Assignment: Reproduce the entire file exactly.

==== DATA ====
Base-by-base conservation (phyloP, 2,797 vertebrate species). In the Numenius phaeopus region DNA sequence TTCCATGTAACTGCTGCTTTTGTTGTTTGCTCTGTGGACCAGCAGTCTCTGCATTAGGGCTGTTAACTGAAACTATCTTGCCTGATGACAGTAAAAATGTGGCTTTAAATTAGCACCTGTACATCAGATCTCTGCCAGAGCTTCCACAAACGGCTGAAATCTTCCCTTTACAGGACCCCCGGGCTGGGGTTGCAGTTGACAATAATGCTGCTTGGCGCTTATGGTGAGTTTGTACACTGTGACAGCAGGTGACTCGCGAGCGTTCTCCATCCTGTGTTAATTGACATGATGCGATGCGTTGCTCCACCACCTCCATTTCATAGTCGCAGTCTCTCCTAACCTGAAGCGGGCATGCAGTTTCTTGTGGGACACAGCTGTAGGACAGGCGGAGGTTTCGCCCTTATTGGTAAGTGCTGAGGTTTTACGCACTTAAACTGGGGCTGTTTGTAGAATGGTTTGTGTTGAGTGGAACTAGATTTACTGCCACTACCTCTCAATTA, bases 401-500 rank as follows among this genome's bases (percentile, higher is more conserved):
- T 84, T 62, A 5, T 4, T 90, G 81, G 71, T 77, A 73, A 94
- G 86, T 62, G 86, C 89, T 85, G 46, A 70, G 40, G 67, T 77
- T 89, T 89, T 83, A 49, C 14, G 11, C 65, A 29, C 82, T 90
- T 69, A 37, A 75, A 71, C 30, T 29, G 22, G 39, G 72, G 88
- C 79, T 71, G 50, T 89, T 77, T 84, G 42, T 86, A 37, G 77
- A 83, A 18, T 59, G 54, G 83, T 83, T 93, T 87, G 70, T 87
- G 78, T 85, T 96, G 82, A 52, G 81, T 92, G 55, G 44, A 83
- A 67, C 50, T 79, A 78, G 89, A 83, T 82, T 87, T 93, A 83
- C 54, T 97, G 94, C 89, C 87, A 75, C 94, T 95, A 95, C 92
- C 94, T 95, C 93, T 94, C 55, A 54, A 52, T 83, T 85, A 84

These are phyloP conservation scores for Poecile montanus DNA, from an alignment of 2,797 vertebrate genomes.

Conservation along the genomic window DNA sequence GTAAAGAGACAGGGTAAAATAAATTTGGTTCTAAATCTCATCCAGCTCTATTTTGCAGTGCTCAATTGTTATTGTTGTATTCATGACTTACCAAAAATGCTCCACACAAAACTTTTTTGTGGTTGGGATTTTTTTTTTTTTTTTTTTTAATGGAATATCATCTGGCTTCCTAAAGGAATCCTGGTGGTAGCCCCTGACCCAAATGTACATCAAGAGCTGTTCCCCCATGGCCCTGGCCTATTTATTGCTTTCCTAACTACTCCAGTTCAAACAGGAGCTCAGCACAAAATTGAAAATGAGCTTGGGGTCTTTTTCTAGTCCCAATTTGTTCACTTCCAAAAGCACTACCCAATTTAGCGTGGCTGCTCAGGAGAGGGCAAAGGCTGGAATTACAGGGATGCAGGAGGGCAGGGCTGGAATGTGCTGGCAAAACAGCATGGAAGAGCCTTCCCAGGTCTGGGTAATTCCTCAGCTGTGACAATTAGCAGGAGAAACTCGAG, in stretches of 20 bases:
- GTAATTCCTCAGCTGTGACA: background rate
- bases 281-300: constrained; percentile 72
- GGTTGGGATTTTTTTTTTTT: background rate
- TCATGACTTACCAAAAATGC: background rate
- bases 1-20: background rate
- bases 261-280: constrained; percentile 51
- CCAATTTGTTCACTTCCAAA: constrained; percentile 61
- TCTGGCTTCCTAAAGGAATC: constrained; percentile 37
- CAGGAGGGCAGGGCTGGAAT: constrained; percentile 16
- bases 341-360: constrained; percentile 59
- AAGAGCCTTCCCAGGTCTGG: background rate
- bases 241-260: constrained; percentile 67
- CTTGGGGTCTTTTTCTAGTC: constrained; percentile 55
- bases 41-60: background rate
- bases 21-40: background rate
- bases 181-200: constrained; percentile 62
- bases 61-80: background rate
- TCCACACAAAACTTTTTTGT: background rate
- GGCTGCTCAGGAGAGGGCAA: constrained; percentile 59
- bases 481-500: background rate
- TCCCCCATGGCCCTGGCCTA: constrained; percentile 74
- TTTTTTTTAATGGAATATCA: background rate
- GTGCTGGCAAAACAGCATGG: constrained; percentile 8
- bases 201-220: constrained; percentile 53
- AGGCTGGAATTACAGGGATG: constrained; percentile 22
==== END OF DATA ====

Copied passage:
Base-by-base conservation (phyloP, 2,797 vertebrate species). In the Numenius phaeopus region DNA sequence TTCCATGTAACTGCTGCTTTTGTTGTTTGCTCTGTGGACCAGCAGTCTCTGCATTAGGGCTGTTAACTGAAACTATCTTGCCTGATGACAGTAAAAATGTGGCTTTAAATTAGCACCTGTACATCAGATCTCTGCCAGAGCTTCCACAAACGGCTGAAATCTTCCCTTTACAGGACCCCCGGGCTGGGGTTGCAGTTGACAATAATGCTGCTTGGCGCTTATGGTGAGTTTGTACACTGTGACAGCAGGTGACTCGCGAGCGTTCTCCATCCTGTGTTAATTGACATGATGCGATGCGTTGCTCCACCACCTCCATTTCATAGTCGCAGTCTCTCCTAACCTGAAGCGGGCATGCAGTTTCTTGTGGGACACAGCTGTAGGACAGGCGGAGGTTTCGCCCTTATTGGTAAGTGCTGAGGTTTTACGCACTTAAACTGGGGCTGTTTGTAGAATGGTTTGTGTTGAGTGGAACTAGATTTACTGCCACTACCTCTCAATTA, bases 401-500 rank as follows among this genome's bases (percentile, higher is more conserved):
- T 84, T 62, A 5, T 4, T 90, G 81, G 71, T 77, A 73, A 94
- G 86, T 62, G 86, C 89, T 85, G 46, A 70, G 40, G 67, T 77
- T 89, T 89, T 83, A 49, C 14, G 11, C 65, A 29, C 82, T 90
- T 69, A 37, A 75, A 71, C 30, T 29, G 22, G 39, G 72, G 88
- C 79, T 71, G 50, T 89, T 77, T 84, G 42, T 86, A 37, G 77
- A 83, A 18, T 59, G 54, G 83, T 83, T 93, T 87, G 70, T 87
- G 78, T 85, T 96, G 82, A 52, G 81, T 92, G 55, G 44, A 83
- A 67, C 50, T 79, A 78, G 89, A 83, T 82, T 87, T 93, A 83
- C 54, T 97, G 94, C 89, C 87, A 75, C 94, T 95, A 95, C 92
- C 94, T 95, C 93, T 94, C 55, A 54, A 52, T 83, T 85, A 84

These are phyloP conservation scores for Poecile montanus DNA, from an alignment of 2,797 vertebrate genomes.

Conservation along the genomic window DNA sequence GTAAAGAGACAGGGTAAAATAAATTTGGTTCTAAATCTCATCCAGCTCTATTTTGCAGTGCTCAATTGTTATTGTTGTATTCATGACTTACCAAAAATGCTCCACACAAAACTTTTTTGTGGTTGGGATTTTTTTTTTTTTTTTTTTTAATGGAATATCATCTGGCTTCCTAAAGGAATCCTGGTGGTAGCCCCTGACCCAAATGTACATCAAGAGCTGTTCCCCCATGGCCCTGGCCTATTTATTGCTTTCCTAACTACTCCAGTTCAAACAGGAGCTCAGCACAAAATTGAAAATGAGCTTGGGGTCTTTTTCTAGTCCCAATTTGTTCACTTCCAAAAGCACTACCCAATTTAGCGTGGCTGCTCAGGAGAGGGCAAAGGCTGGAATTACAGGGATGCAGGAGGGCAGGGCTGGAATGTGCTGGCAAAACAGCATGGAAGAGCCTTCCCAGGTCTGGGTAATTCCTCAGCTGTGACAATTAGCAGGAGAAACTCGAG, in stretches of 20 bases:
- GTAATTCCTCAGCTGTGACA: background rate
- bases 281-300: constrained; percentile 72
- GGTTGGGATTTTTTTTTTTT: background rate
- TCATGACTTACCAAAAATGC: background rate
- bases 1-20: background rate
- bases 261-280: constrained; percentile 51
- CCAATTTGTTCACTTCCAAA: constrained; percentile 61
- TCTGGCTTCCTAAAGGAATC: constrained; percentile 37
- CAGGAGGGCAGGGCTGGAAT: constrained; percentile 16
- bases 341-360: constrained; percentile 59
- AAGAGCCTTCCCAGGTCTGG: background rate
- bases 241-260: constrained; percentile 67
- CTTGGGGTCTTTTTCTAGTC: constrained; percentile 55
- bases 41-60: background rate
- bases 21-40: background rate
- bases 181-200: constrained; percentile 62
- bases 61-80: background rate
- TCCACACAAAACTTTTTTGT: background rate
- GGCTGCTCAGGAGAGGGCAA: constrained; percentile 59
- bases 481-500: background rate
- TCCCCCATGGCCCTGGCCTA: constrained; percentile 74
- TTTTTTTTAATGGAATATCA: background rate
- GTGCTGGCAAAACAGCATGG: constrained; percentile 8
- bases 201-220: constrained; percentile 53
- AGGCTGGAATTACAGGGATG: constrained; percentile 22